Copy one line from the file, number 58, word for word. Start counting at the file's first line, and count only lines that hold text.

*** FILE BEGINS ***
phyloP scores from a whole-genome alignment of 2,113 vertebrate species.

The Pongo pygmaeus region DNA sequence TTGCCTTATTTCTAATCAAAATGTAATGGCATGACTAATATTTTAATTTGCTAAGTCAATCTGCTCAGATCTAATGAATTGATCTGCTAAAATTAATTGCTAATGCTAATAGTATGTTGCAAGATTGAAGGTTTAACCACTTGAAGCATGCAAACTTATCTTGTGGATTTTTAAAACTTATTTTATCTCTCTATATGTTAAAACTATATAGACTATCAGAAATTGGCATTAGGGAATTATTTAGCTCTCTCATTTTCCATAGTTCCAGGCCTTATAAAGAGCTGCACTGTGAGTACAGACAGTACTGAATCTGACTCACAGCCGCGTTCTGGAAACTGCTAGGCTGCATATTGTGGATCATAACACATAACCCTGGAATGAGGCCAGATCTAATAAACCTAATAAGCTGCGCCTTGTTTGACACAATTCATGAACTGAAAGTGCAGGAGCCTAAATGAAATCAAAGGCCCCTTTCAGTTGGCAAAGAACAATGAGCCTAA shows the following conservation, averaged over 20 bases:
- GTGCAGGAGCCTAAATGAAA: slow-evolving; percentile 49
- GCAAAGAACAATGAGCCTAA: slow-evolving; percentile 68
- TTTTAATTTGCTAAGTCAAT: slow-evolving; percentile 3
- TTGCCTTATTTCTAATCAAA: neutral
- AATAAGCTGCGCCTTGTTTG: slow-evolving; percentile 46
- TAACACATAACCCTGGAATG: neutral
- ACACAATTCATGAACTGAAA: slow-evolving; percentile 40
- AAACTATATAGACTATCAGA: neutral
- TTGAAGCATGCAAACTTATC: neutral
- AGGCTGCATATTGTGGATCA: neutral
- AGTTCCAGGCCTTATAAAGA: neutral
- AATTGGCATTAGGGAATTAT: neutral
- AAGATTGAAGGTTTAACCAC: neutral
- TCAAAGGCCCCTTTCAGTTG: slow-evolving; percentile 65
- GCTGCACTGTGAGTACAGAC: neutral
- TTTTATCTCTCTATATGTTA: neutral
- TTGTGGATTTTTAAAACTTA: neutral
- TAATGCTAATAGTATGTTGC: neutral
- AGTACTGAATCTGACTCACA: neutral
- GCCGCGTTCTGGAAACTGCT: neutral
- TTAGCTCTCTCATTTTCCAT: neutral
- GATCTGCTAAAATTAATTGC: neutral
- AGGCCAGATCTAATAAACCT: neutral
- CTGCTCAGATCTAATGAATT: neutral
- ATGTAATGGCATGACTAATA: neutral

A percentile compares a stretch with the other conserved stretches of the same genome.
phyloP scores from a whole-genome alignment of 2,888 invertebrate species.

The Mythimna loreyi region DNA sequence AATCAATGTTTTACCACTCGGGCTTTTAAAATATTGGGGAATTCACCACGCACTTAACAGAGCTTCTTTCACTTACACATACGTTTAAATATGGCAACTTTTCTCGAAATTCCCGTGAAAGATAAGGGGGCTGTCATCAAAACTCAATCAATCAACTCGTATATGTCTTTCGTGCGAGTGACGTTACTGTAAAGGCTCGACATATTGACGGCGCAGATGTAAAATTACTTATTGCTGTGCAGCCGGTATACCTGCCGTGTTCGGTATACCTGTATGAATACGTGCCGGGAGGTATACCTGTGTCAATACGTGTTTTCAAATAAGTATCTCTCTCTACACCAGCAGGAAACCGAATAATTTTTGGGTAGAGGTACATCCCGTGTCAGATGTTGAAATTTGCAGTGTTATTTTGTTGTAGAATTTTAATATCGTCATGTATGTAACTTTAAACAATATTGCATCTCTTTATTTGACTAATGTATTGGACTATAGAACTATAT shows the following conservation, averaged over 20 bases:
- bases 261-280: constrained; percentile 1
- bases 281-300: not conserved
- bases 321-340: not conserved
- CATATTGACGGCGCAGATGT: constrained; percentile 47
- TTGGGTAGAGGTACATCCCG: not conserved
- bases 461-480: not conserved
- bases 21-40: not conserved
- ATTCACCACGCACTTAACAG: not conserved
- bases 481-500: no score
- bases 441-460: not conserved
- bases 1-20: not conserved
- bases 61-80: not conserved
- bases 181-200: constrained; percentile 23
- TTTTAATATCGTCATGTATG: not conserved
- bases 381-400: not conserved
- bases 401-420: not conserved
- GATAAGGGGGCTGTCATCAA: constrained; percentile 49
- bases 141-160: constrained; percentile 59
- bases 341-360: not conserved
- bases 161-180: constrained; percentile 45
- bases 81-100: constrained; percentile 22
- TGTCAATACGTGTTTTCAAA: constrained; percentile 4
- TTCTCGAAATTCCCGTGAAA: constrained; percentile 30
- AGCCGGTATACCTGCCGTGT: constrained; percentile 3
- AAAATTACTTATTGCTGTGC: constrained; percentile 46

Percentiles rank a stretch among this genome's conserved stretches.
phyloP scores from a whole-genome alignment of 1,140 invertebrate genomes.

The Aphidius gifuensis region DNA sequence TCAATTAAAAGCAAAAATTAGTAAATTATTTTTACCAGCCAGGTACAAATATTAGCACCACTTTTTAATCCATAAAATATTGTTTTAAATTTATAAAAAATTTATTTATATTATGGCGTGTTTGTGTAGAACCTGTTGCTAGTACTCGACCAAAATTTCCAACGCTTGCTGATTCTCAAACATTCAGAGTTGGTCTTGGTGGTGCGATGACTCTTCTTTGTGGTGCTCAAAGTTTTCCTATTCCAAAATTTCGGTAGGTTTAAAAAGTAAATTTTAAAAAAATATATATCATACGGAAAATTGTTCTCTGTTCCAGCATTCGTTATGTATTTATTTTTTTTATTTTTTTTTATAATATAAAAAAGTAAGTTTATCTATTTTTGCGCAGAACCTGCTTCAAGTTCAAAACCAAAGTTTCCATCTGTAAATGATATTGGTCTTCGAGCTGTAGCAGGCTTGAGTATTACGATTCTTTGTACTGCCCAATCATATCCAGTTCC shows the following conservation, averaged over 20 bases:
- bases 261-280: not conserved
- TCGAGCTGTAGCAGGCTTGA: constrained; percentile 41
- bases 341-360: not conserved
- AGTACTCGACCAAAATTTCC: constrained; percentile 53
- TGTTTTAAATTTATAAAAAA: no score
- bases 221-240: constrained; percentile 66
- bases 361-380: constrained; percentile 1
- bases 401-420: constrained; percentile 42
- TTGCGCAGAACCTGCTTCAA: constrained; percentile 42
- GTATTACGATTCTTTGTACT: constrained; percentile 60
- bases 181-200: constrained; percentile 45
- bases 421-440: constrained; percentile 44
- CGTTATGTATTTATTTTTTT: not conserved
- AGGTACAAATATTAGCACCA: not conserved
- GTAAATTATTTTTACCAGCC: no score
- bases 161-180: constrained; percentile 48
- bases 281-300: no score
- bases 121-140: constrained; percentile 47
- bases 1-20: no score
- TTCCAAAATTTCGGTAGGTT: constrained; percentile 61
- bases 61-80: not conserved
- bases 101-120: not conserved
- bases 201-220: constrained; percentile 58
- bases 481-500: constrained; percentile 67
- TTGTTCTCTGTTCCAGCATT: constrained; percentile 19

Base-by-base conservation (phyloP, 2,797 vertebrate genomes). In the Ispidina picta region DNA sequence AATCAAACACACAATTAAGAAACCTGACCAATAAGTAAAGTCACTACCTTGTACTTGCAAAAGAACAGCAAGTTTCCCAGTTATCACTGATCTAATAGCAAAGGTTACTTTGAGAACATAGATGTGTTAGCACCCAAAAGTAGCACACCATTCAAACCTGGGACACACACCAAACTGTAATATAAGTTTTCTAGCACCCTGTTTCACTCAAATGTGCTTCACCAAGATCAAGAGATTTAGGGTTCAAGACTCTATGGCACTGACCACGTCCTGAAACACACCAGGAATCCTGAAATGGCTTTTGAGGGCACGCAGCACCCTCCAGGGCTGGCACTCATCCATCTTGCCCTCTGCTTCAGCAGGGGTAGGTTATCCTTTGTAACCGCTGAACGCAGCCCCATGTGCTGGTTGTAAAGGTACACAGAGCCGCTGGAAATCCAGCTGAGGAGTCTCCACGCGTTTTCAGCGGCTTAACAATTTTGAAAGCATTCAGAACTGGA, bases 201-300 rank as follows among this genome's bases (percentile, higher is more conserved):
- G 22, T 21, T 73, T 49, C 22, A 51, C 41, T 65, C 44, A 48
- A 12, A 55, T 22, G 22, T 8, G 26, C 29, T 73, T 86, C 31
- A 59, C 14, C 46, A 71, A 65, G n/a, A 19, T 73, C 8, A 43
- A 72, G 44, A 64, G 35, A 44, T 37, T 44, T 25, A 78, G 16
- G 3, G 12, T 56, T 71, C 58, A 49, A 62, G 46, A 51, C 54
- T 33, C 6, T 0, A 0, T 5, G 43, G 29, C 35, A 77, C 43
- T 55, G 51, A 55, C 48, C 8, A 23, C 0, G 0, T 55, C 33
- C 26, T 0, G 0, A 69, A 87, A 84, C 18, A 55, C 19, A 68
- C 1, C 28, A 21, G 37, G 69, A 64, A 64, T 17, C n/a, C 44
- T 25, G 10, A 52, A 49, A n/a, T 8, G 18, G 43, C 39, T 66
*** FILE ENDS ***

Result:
The Aphidius gifuensis region DNA sequence TCAATTAAAAGCAAAAATTAGTAAATTATTTTTACCAGCCAGGTACAAATATTAGCACCACTTTTTAATCCATAAAATATTGTTTTAAATTTATAAAAAATTTATTTATATTATGGCGTGTTTGTGTAGAACCTGTTGCTAGTACTCGACCAAAATTTCCAACGCTTGCTGATTCTCAAACATTCAGAGTTGGTCTTGGTGGTGCGATGACTCTTCTTTGTGGTGCTCAAAGTTTTCCTATTCCAAAATTTCGGTAGGTTTAAAAAGTAAATTTTAAAAAAATATATATCATACGGAAAATTGTTCTCTGTTCCAGCATTCGTTATGTATTTATTTTTTTTATTTTTTTTTATAATATAAAAAAGTAAGTTTATCTATTTTTGCGCAGAACCTGCTTCAAGTTCAAAACCAAAGTTTCCATCTGTAAATGATATTGGTCTTCGAGCTGTAGCAGGCTTGAGTATTACGATTCTTTGTACTGCCCAATCATATCCAGTTCC shows the following conservation, averaged over 20 bases: